Medicine continued to fascinate the young Mary; maybe she drew inspiration from by her father’s sister, Aunty Edna who had trained as a nurse in Manchester during the First World War.

After completing her studies at Risley Lower Grammar School, Mary began helping out as a Red Cross nurse at weekends, performing simple tasks such making sandwiches at the infirmary.

Aged 16, she underwent training at the fever hospital in Breadsall and describes the beginnings of a career that lasted for the rest of her working life:

I took my training at the isolation hospital and we even had soldiers coming in with chicken pox and things like that! When I finished there, I did my training at the infirmary for four years because you had to work an extra year before you could be a staff nurse and get your badge.

Nursing during the years of the Second World War was a baptism of fire:

I was in the Red Cross at sixteen. I didn’t like the fever work very much; it was horrible seeing children with diphtheria.

One had to have his throat opened and Matron came into theatre that day and held the child’s hand.

He had to have a tracheotomy to get him to breathe you see. With diphtheria, you just can’t breathe. It’s terrible – you had to open the throat and put a trachea in and you then have to pull the middle of the trachea out, clean it and put it back in quickly because that all gets full of phlegm.

Another disease that was rampant at the end of World War Two was tuberculosis and before the use of penicillin, this most relentless of diseases ravaged many of the men who had returned unscathed from battle:

We had no end of men with TB; they had the first bed, the second bed and the third bed. In the first bed, they weren’t allowed to touch the floor; the second bed men did a little bit more and the third bed ones were allowed to go out onto the balcony.

I didn’t like nursing TB at all. We’d got no injections for TB in 1944/45 and one of my Irish friends who came over here to work, died because we’d got no injections. It was a bit later that we got injections to give to the children who had TB.

Mary’s own mother, Hilda was sent to the isolation hospital at Draycott, suffering with the scarlet fever that would leave her with a weakened heart.

In 1952, Mary met her future husband, Tony Dickin at a dance in Derby’s Assembly Rooms.

They had three children and Mary continued working part time at the infirmary as a staff nurse.

I worked on G Ward; half of it was private patients and half of it not. I was a staff nurse on there for many years and I loved it. I thoroughly enjoyed every minute of it!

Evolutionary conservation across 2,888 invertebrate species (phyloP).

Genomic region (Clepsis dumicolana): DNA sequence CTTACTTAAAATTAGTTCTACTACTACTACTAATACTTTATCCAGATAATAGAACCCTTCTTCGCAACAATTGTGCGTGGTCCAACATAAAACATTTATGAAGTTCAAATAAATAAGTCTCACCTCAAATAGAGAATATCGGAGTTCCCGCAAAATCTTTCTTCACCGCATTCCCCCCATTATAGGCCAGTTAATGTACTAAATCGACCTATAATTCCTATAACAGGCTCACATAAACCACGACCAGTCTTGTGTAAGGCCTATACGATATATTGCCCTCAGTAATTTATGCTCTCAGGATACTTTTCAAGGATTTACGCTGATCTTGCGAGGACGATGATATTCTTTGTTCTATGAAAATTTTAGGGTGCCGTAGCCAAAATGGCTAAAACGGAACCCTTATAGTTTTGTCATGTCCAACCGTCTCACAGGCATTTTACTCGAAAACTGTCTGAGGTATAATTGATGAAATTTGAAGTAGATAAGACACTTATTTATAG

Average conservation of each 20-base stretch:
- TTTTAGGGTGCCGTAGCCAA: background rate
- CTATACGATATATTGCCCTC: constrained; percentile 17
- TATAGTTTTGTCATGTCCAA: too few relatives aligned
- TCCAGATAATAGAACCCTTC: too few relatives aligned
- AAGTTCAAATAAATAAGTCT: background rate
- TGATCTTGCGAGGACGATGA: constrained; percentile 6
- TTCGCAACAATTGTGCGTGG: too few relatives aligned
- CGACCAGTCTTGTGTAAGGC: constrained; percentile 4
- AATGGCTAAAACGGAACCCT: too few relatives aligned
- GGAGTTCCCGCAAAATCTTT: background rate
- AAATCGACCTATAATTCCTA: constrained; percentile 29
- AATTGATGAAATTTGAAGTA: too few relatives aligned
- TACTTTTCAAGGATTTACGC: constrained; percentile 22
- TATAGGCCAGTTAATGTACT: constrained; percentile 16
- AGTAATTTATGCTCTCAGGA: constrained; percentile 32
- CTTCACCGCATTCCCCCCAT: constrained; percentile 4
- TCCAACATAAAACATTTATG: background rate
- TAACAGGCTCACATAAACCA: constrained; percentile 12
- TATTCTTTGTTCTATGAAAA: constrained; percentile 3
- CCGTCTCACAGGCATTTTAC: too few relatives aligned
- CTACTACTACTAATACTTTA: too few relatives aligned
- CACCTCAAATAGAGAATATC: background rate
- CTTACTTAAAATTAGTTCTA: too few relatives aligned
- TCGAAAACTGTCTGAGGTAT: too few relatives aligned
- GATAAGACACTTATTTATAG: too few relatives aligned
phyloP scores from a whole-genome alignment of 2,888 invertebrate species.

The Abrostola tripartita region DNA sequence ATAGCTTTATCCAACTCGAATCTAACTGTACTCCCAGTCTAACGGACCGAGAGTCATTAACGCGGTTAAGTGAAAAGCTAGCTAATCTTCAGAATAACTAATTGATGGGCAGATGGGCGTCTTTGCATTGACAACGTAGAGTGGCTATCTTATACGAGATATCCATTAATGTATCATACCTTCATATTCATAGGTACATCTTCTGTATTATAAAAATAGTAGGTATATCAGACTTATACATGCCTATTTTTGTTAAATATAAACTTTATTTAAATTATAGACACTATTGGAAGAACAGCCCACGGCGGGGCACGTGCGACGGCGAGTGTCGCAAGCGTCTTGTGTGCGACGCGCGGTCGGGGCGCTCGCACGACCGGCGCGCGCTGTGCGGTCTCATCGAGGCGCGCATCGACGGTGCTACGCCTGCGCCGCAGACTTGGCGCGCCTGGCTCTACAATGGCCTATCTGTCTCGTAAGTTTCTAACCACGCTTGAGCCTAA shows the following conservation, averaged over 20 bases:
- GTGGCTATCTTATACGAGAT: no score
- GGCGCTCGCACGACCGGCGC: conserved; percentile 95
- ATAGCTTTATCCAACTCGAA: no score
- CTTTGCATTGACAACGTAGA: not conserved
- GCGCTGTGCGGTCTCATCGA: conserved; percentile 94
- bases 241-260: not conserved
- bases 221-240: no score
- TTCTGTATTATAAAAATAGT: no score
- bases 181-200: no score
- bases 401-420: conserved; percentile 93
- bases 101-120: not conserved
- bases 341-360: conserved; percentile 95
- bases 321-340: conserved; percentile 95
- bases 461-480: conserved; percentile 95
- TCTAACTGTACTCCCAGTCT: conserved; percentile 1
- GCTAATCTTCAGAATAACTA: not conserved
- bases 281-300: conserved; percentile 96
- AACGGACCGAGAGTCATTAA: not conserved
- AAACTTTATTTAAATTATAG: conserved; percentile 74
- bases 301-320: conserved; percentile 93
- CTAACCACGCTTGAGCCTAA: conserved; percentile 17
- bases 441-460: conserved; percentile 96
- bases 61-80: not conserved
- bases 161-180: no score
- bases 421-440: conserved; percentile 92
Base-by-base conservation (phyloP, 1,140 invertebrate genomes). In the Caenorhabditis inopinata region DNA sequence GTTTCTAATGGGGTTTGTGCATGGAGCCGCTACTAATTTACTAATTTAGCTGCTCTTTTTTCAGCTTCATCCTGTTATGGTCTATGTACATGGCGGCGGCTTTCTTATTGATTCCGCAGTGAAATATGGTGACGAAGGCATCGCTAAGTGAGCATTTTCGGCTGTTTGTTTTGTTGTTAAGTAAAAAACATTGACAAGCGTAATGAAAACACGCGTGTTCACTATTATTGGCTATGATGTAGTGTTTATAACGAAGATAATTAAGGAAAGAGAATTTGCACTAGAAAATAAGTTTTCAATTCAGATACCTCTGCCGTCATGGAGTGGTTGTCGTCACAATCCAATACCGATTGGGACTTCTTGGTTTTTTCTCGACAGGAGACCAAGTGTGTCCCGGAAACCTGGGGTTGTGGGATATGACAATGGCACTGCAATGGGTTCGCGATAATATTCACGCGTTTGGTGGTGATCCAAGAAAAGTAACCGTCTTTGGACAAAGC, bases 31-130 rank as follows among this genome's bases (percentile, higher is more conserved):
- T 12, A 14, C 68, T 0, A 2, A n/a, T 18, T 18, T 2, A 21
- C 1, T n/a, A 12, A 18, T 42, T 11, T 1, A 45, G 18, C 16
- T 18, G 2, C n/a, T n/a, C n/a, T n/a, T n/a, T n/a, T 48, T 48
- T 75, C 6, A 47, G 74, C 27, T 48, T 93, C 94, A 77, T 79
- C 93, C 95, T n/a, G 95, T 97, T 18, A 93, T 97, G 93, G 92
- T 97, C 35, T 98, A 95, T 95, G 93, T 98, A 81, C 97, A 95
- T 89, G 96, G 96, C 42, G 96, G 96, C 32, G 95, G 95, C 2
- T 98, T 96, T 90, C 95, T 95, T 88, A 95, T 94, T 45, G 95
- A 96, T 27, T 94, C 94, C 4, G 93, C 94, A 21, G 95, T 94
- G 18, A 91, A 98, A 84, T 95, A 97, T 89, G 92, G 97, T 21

Possibly deriving inspiration from her father’s post-war livelihood, Mary and Tony embraced a farming career and started to raise a family:

We had Hollies Farm at Dale Abbey for a long time, at the back of the pub called ‘The Flourish’. My son was born there.

These were enjoyable and satisfying times, but economic circumstances in later years forced a change:

They wanted to double the rent – plus you had to do your own thing; mending the buildings and the rest of it and a lot of the land was clay and it went back to nature. There were only one or two good fields for potatoes and crops like that.

We gave it up because now you have to milk a hundred cows to make a living, so we thought we’d get out while we could. It was heart-breaking to sell all our cows but we had to do it.

At the beginning of the 1980s, Mary and Tony moved to a house in Breaston. It was a house with a long history and was calculated to endear itself to a child of Riverside House

I love old places and it was a wonderful old place. The smell when you went in was wonderful; part of the brick work in the hall was the original 16 hundreds. Originally, it was thatched. The name of the man who built it is carved into the wall.

But unlike Riverside, left to crumble in the First World War era, part of the charm of the Breaston house was a chance to return a property to its former glory.

Mary talks of the restoration work with affectionate pride:

When we moved in, we just had a brick floor – we ate fish and chips on a brick floor!

There was no proper kitchen and we made a kitchen out of the cellar. We filled it all up with concrete, levelled it off, and restored the fireplaces and everything.

We made it absolutely beautiful

The staircase was all worn, but we made a beautiful open staircase and people from abroad; visitors, came to see it. As you went up the stairs, we had wonderful paintings on the wall – everywhere was just fabulous.

Mary and Tony had made a good life, but Frank Slater, born with a caul, who had survived near death in the First World War, lived for the rest of his days in the shadow of Saint Quentin.

Mary’s memories of her father will strike a sad but familiar chord with many people who grew up with a World War One survivor at the heart of their family.